You can also have it tint the vertices different using the colors of the color pallet. I don't recommend this one as much. I've only used it for transitions between dirt and rock and BoB and to give a running rust feel in Sky High.

Here's some tips to make your levels look good.
- Shade around any sharp edges or transitions in textures, it helps mask the otherwise very noticeable changes.
- Pick a direction for the Sun to be coming from and shade along every edge that would be shaded normally.
- Do what feels best. If something produces a weird jagged edge don't use ot. A player won't be looking for the utmost consistency especially for a fan made level.

cosmological is definitely a guy to talk to about this stuff since he's a Blender guy. Nice.

I am just gonna put in some background here for information.
To shade a model you will need to use obj2bdl version 0.4. Good ol' blank made this specifically for using vertex colors on 3D models.

Vertex colors are what allow models to appear "shaded" in SMG. They go "ontop" of textures and change how textures are displayed. So "painting" something like grey "ontop" of your textures will make a texture look darker and consequently, more in shade.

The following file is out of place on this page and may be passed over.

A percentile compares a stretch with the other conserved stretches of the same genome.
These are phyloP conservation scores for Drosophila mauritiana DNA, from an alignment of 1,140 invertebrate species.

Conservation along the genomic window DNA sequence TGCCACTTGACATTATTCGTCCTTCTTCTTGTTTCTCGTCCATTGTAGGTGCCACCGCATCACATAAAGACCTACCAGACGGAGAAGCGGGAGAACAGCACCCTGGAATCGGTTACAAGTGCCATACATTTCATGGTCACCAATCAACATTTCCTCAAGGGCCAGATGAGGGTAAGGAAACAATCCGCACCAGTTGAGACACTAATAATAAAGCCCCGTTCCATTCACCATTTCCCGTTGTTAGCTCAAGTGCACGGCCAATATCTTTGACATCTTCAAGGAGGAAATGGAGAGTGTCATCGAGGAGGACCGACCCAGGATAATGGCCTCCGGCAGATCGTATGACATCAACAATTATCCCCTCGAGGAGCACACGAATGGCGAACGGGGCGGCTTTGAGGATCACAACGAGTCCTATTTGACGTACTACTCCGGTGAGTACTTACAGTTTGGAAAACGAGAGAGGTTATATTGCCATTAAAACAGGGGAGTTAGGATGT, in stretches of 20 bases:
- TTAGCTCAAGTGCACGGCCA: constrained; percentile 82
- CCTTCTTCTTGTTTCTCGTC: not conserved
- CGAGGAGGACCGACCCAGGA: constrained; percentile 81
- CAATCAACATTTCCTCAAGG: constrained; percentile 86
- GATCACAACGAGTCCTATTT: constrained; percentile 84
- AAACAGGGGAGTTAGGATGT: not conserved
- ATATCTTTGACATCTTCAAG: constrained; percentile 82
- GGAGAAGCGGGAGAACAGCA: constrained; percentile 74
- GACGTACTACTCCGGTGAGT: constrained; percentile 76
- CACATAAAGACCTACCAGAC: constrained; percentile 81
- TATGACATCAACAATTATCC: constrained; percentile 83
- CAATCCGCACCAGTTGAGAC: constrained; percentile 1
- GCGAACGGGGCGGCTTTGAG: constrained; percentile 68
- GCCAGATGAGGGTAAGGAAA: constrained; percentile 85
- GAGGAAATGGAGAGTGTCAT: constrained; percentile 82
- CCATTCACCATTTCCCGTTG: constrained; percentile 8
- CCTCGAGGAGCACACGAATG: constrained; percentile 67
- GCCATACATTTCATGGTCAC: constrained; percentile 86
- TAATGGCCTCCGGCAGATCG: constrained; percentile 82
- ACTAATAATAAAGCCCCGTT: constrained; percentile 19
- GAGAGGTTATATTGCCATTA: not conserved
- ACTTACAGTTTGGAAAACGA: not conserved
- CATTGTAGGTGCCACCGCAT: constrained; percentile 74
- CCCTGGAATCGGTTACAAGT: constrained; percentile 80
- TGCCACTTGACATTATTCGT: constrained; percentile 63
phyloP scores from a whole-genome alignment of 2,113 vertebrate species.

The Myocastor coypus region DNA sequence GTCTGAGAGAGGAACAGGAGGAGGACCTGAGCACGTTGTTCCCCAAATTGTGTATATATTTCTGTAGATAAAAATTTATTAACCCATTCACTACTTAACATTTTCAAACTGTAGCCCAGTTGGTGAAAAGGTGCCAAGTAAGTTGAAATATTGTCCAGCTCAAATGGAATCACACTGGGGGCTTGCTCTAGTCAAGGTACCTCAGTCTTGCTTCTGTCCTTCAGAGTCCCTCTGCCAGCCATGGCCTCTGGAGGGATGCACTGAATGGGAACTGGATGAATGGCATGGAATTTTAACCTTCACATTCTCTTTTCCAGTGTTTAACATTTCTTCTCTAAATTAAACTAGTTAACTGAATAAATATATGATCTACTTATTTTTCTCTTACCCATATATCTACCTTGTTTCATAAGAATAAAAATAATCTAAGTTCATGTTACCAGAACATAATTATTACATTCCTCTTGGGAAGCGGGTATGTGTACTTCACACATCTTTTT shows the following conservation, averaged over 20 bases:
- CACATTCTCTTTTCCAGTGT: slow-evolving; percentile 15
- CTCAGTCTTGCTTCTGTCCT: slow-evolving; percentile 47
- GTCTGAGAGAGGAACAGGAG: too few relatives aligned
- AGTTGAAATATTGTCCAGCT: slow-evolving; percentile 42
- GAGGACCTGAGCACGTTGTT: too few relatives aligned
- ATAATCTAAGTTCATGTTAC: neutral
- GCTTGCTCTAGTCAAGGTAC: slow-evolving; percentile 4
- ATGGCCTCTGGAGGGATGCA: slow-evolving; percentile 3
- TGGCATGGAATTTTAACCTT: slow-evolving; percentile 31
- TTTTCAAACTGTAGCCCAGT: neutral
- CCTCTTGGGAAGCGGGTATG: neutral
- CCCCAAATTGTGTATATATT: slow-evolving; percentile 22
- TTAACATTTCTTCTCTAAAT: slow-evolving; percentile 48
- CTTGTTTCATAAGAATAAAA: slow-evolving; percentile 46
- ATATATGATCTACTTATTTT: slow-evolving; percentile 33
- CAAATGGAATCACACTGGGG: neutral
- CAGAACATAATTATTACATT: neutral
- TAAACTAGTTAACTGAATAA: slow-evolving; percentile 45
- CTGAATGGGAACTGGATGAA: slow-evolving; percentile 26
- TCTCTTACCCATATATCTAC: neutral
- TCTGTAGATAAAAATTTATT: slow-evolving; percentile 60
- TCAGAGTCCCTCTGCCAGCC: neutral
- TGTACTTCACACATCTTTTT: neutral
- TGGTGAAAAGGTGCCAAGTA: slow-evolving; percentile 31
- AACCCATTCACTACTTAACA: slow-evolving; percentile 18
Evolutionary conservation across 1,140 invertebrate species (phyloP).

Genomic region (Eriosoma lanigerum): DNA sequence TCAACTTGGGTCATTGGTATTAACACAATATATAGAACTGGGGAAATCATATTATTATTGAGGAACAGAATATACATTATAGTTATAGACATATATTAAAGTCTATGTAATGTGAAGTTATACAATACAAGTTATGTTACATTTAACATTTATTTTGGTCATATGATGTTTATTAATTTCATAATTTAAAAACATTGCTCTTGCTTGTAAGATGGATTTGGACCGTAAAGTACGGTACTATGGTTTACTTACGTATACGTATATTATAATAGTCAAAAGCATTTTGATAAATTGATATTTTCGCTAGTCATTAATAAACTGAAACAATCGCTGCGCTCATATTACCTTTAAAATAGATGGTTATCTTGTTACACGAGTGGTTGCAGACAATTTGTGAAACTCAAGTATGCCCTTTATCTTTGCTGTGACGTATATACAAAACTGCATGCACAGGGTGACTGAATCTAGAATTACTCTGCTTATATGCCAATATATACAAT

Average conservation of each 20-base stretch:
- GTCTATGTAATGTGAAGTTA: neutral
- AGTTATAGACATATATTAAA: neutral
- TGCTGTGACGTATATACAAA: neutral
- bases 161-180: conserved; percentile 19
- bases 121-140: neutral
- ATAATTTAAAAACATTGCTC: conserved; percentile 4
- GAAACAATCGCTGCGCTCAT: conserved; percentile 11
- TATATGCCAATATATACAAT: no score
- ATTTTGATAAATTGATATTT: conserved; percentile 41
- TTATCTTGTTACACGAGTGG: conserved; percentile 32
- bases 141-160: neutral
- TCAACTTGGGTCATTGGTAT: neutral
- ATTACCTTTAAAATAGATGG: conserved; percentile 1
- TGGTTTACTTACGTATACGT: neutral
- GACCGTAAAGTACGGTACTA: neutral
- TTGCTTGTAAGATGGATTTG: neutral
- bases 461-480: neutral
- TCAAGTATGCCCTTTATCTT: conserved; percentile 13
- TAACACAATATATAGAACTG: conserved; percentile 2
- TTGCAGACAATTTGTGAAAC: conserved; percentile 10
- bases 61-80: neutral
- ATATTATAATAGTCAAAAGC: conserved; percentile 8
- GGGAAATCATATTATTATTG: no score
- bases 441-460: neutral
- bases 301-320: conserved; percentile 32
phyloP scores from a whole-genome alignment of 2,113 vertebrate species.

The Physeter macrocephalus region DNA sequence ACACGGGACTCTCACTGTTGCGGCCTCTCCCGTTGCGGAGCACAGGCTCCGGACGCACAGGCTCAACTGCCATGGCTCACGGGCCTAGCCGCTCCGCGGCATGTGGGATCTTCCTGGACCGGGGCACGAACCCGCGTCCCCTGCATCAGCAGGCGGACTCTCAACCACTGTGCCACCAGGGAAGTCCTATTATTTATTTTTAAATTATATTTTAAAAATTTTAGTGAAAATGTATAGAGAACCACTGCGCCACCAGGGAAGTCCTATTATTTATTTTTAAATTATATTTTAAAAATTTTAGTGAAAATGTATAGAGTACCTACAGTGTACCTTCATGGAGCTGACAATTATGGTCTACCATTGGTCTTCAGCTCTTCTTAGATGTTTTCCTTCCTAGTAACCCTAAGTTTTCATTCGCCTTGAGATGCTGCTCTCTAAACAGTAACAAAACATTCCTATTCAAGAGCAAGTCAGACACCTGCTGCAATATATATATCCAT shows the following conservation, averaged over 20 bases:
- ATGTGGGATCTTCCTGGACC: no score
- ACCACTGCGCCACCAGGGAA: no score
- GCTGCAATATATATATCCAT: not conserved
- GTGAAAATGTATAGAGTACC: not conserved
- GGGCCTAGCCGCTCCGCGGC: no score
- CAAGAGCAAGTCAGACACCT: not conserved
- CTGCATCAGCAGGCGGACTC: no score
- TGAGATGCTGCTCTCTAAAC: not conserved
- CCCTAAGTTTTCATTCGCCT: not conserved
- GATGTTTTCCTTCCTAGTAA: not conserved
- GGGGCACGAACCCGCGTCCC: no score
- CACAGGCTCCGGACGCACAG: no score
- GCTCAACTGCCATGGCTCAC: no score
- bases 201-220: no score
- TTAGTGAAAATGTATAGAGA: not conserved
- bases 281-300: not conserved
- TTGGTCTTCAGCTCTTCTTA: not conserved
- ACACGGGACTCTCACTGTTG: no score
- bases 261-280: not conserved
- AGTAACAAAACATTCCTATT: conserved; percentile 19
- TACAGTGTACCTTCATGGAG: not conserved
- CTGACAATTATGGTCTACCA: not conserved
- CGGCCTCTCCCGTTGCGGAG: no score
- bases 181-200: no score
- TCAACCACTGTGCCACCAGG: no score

Unfortunately, blank's fix for vertex colors relies on a Blender script he wrote to output his "extended" .obj format. This filetype is like a normal .obj with vertex color data in it. obj2bdl v0.4 knows how to work with this extended format to put vertex colors on you models. Really, the takeaway here is that you need Blender to output this special format.

So if you really want to work with Sketchup, (which I wouldn't advise since its kinda bad), you could output a format that does output vertex colors and can be read by Blender. Next from Blender you output the special format and move on with obj2bdl v0.4 to get "shaded" model .arc files. Done.

I am not familair with Blender, so you're kinda on your own with that... I know .DAE's can (depending on the program) export vertex colors along with .FBX's. You will have that filetype yourself, so I'm not much help there. Does Sketchup even handle vertex colors?

Of course, you could just learn Blender. However, Blender has a bit of an icky user interface that makes it a bit of a pain to learn.

[image]